Prince al-Walid bin Talal
A spokesman for Rep. Darrell Issa, R-Calif., denied a news report that the congressman’s House Committee on Oversight and Reform would be open to investigating national security issues concerning Saudi Prince al-Walid bin Talal’s partial ownership of Rupert Murdoch’s News Corp, the parent of the Fox News Channel and the Wall Street Journal among others.
Kurt Bardella, spokesman for the House panel and for Issa – the ranking Republican member – told WND he was with the congressman when Issa was interviewed by ThinkProgress.org at the recent Conservative Political Action Conference, CPAC, in Washington.
“He’s not investigating anything, he’s not calling for an investigation nor considering an investigation at all,” Bardella told WND.
Asked about Saudi and Middle Eastern influence on U.S. politics, Issa told ThinkProgress, “I am most concerned about ownership of companies, including broadcast companies, by countries that may have another agenda.”
ThinkProgress reporter Lee Fang noted Issa scoffed, however, when then asked specifically if he was concerned about Prince al-Walid’s 7-percent stake in Fox News.
Issa said he wasn’t worried, because he knew CEO Rupert Murdoch and was certain the news mogul would not be influenced by any agenda of the prince.
The walking interview was captured on video:
Fang wrote that after being prodded, “Issa said he is open to holding an investigation of the network.”
But Bardella insisted “the reporter mischaracterized what the congressman’s intent was on this issue. This is not something he is considering pursuing in any way shape or form.”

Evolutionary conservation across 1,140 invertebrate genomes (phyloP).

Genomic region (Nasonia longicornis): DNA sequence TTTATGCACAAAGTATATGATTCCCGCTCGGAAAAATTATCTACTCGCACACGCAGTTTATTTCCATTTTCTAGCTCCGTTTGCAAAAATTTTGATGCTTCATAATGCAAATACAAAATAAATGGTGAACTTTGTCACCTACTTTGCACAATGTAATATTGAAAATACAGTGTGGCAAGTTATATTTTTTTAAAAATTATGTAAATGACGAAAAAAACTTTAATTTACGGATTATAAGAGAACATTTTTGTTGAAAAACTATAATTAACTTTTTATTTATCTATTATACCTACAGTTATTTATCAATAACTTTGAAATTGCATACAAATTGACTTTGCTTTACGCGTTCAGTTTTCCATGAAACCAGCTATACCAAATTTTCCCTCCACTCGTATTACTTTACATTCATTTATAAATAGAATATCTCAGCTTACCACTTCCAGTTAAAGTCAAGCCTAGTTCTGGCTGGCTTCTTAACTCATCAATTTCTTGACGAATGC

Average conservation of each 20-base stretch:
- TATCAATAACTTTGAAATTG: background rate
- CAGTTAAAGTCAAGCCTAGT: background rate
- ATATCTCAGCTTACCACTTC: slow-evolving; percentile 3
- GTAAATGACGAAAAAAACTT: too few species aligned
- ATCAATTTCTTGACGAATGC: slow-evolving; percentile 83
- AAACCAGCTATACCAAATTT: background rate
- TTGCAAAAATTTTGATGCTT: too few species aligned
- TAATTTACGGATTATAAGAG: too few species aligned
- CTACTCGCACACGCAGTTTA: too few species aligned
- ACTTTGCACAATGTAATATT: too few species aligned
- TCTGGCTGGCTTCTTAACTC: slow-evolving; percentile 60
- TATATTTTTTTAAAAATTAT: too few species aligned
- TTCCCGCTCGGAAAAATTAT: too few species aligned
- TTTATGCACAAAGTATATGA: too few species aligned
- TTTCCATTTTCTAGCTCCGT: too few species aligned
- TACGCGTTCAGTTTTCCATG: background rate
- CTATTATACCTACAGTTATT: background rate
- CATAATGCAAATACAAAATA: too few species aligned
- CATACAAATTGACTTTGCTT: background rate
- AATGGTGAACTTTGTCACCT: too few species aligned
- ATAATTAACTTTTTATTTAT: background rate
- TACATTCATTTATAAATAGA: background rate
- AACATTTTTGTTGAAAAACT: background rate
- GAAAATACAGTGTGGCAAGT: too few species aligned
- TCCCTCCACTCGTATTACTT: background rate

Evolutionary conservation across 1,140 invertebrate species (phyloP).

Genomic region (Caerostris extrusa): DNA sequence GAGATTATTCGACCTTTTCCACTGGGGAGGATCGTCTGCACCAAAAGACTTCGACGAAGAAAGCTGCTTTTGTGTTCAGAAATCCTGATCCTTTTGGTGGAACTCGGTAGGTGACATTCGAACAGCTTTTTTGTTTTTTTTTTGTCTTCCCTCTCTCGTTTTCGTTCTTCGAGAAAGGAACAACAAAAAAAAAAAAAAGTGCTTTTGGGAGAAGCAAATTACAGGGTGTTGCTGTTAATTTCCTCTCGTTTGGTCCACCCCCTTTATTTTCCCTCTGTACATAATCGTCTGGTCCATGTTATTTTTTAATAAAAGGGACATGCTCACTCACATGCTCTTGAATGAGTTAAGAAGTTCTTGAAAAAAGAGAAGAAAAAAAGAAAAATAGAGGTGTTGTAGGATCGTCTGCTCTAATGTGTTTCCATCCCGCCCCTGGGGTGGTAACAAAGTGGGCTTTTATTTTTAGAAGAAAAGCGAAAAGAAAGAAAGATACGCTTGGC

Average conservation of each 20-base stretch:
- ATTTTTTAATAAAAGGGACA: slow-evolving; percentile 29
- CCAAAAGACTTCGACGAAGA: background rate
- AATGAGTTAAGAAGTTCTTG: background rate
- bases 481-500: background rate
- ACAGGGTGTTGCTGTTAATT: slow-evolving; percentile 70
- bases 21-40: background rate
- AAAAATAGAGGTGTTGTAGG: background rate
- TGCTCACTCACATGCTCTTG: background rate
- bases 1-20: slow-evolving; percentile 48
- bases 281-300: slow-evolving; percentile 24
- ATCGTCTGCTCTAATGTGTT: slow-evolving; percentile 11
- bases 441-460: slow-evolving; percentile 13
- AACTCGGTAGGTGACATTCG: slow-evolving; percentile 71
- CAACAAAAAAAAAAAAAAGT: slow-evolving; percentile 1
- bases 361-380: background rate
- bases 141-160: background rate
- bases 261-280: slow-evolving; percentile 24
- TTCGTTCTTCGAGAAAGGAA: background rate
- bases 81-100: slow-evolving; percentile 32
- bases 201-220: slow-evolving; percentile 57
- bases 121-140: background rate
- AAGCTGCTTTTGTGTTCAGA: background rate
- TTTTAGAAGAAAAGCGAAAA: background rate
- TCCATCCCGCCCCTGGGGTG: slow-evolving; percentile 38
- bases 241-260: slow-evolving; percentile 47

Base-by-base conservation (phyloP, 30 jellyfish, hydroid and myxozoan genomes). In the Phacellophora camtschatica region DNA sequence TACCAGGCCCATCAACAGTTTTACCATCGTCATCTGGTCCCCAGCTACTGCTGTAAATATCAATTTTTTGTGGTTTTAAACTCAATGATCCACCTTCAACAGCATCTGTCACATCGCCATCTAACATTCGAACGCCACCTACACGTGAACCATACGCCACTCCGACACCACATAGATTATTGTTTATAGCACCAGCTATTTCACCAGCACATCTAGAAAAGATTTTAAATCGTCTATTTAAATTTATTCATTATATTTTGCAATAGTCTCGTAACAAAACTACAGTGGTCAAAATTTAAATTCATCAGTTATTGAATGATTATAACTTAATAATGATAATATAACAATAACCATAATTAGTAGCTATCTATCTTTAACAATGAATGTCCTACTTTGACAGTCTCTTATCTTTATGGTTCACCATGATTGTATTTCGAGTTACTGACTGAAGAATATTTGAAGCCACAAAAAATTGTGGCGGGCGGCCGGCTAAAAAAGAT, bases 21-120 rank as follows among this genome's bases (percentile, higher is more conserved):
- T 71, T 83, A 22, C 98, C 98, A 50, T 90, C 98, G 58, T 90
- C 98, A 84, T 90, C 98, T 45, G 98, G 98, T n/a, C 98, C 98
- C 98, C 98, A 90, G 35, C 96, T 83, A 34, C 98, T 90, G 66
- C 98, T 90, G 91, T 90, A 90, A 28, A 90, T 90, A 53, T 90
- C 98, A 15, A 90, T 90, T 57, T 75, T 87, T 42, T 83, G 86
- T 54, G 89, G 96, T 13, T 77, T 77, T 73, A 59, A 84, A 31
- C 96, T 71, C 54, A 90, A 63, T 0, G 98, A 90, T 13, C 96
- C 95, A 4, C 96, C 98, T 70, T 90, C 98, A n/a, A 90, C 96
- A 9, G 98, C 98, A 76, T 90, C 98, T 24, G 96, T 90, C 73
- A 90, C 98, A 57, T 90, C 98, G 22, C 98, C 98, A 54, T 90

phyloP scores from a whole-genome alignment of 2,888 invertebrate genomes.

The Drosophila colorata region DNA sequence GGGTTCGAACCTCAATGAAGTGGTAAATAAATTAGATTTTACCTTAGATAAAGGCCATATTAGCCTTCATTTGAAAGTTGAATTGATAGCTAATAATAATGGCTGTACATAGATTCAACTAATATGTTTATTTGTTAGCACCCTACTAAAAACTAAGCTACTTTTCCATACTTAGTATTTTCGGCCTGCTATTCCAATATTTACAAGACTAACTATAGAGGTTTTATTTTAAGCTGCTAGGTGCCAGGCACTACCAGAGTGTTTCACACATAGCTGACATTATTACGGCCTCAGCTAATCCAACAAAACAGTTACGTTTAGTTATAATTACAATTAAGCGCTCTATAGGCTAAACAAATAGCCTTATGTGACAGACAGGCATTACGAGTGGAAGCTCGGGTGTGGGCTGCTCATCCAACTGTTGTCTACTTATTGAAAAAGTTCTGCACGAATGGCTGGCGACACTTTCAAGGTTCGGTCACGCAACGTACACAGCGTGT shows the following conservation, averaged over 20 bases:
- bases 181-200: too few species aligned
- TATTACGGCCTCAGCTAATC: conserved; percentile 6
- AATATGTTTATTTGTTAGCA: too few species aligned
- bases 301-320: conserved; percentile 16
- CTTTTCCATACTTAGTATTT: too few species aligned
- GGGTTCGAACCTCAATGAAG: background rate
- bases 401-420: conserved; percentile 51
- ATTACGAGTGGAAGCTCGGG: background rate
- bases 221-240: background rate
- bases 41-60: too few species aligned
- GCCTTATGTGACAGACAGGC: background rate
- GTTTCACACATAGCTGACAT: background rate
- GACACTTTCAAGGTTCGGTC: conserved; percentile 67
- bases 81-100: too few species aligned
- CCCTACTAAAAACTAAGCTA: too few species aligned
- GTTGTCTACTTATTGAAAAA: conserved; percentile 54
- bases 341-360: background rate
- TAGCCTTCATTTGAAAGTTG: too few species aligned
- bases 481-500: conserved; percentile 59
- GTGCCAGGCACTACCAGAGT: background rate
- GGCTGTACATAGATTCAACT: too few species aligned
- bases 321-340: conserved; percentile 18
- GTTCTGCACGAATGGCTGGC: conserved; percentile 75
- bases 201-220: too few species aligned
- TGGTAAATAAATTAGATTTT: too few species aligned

“We’re in the middle of a national investigation into Toyota right now,” the spokesman said. “This is not an issue that we’re considering at all, in any way, unequivocally. No.”
The prince was in the news today when his Rotana Media announced it had agreed to sell a $70 million stake to News Corp., according to the Financial Times.
As WND reported in 2005, the Saudi prince claimed he persuaded Murdoch to change a screen banner that identified violent street protests in France as “Muslim riots.”
“I picked up the phone and called Murdoch (and told him) these are not Muslim riots, these are riots out of poverty,” the prince said. “Within 30 minutes, the title was changed from ‘Muslim riots’ to ‘civil riots.’ ”
Fox News acknowledged to WND it changed the banner after receiving complaints from unnamed Muslims abroad.
When ThinkProgress noted the prince has bragged about dictating the Fox News Channel’s content, Issa replied, “Well, he obviously doesn’t, when you watch Fox.”
“What I would say is, people who give you money sign on to your agenda, not the other way around,” Issa said. “However, real operational control has to be maintained in America by our media. So do I welcome private, overseas investment as minority? Yes. Do I ever want their boards to be directly influenced or controlled? Of course, not.
ThinkProgress then asked Issa if he would call for an investigation if “evidence surfaces of bin Talal dictating their content more.”
“Look, if you’ve got a single investigation, I would suggest you turn it over to our people to look into,” Issa replied. “An interview about a single individual is inappropriate. If you want to have an interview about the broad answer, I’m happy to give it to you. We investigate a lot of things.”
Issa concluded: “If you’ve got a specific bent, please turn it in for our committee on national security to work on, and I’d be happy to work on.”
WND recently reported Fox News has given considerable airtime to leaders of the Council on American-Islamic Relations, despite the Muslim group’s documented ties to terrorist organizations and its designation by the Justice Department as an unindicted terrorist co-conspirator.
Al-Walid bankrolls Washington-based CAIR, and sensitive State Department records reveal CAIR spokesman Ibrahim Hooper – despite his repeated public denials – has personally solicited cash from the prince and other members of the ruling Saudi royal family during recent trips to the kingdom.